Tepee village fight goes to court

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A HIPPY community's 15-year battle to avoid being broken up by planning officials reached the High Court yesterday.

Since 1984, hundreds of New Age travellers, environmentalists and former homeless people have been campaigning for the right to continue living in a Red Indian-style tepee village near Carmarthen, west Wales.

"Tepee Valley", at Penlan Fach, Llanfynydd, has been described as the oldest and largest alternative community in Britain. Its residents, who have included former company directors, ex-farm workers and a practising Anglican minister, grow most of their own food and have fertilised the soil using their own sewage.

But locals have long complained of poor sanitation, disease, dogs worrying sheep and a threat to property prices. In 1984 Dinefwr District Council began moves to evict the villagers, arguing that they had not gone through appropriate planning procedures in erecting the first tents in 1976.

The New Agers appealed, however, and managed to delay eviction for so long that one of them is now claiming that he has the right, under the Town and Country Planning Act, to live on the land, having been settled there for more than 10 years.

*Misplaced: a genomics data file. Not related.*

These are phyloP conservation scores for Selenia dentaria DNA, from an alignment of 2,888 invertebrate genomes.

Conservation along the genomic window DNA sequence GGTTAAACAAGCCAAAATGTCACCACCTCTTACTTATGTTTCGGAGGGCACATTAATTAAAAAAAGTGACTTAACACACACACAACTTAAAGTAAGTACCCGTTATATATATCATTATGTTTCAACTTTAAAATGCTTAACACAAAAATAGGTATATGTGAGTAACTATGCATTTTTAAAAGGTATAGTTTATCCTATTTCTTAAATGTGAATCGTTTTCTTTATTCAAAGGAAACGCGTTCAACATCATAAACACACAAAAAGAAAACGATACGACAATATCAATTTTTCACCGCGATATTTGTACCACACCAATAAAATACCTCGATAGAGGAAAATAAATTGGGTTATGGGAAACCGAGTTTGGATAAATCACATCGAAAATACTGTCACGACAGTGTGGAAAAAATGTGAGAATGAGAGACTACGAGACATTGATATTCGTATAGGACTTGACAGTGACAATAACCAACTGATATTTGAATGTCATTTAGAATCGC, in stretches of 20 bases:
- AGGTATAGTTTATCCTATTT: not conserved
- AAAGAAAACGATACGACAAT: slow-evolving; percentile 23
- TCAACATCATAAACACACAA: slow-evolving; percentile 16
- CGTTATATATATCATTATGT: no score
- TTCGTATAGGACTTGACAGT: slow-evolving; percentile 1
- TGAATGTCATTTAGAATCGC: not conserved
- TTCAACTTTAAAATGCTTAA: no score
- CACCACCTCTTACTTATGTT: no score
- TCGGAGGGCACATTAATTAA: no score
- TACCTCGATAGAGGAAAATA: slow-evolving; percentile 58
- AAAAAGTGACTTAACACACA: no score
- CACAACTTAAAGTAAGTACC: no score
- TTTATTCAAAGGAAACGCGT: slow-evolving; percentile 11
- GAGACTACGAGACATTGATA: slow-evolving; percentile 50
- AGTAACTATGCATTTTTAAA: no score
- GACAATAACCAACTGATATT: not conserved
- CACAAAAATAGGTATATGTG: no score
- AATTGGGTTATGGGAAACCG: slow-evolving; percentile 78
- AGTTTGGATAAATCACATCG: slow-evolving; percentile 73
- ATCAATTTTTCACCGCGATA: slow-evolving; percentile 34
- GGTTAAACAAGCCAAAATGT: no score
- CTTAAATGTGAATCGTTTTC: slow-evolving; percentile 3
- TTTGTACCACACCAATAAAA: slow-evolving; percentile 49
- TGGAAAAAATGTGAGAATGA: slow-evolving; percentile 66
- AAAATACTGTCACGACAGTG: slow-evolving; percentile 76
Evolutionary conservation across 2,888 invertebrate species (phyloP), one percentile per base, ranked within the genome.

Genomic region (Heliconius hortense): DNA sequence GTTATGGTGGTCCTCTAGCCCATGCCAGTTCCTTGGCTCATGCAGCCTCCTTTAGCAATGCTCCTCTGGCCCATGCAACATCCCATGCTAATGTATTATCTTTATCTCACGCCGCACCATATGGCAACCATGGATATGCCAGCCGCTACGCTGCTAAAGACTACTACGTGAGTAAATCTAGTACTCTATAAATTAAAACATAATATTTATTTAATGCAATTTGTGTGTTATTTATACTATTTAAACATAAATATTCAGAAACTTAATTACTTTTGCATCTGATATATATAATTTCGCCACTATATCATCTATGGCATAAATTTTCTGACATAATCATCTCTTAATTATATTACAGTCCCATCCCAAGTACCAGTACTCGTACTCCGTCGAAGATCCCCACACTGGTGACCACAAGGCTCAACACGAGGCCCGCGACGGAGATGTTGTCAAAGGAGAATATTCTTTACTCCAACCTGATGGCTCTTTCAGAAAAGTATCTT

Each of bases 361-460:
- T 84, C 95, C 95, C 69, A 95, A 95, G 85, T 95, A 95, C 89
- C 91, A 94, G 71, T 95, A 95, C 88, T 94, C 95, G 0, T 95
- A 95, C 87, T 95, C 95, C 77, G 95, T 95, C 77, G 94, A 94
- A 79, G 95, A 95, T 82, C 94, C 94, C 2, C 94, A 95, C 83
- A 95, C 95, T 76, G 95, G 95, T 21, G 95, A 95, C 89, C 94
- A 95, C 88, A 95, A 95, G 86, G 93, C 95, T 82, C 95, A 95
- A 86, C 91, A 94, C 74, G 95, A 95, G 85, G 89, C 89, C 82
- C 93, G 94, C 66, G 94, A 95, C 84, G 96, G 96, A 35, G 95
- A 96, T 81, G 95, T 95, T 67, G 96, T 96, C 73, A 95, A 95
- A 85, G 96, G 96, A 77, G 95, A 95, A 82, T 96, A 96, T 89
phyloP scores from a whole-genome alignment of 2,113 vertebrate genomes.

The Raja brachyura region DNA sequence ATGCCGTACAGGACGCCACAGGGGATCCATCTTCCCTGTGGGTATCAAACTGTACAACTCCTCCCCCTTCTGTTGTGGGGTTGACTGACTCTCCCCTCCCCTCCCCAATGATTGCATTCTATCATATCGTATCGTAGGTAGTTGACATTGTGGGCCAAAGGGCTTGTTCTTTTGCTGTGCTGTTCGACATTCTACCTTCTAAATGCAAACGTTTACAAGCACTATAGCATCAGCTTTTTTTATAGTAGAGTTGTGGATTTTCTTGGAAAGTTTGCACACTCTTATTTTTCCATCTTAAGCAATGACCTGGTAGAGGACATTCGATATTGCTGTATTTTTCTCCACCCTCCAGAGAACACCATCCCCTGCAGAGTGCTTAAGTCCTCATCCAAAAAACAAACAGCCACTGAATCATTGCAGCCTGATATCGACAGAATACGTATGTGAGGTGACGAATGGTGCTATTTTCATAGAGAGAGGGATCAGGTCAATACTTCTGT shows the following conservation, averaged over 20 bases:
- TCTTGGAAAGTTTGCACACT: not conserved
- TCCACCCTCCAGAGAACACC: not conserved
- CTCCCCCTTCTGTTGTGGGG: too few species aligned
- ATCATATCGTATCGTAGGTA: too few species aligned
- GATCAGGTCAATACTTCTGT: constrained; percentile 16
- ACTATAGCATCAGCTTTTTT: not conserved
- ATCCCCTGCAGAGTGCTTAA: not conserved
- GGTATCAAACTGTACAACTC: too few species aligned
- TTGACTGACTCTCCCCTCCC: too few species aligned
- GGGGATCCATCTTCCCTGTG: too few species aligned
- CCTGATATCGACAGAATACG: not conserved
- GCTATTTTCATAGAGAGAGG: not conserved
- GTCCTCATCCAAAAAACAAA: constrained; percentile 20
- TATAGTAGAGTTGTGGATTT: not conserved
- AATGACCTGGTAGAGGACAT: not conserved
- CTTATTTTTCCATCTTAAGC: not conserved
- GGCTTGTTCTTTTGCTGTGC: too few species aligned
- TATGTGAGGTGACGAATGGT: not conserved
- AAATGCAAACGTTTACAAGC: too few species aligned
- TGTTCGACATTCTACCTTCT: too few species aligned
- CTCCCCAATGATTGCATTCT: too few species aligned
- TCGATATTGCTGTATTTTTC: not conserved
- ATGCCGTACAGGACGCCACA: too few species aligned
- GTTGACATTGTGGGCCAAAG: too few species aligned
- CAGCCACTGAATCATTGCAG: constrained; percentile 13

Yesterday Brig Oubridge, who has lived in Tepee Valley since 1979, appeared at the High Court in a test case for the whole village. Alan Masters, representing Mr Oubridge, told the court his client had photographic evidence that his home had been in the village for more than 10 years. Although the tepees were occasionally moved around, this did not amount to the change of land use that council officials claim invalidates Mr Oubridge's claim.

Outside court Mr Oubridge said: "Some families have been in Tepee Valley for three generations. Most of us are just trying to survive and provide a home for our children."

The case continues today.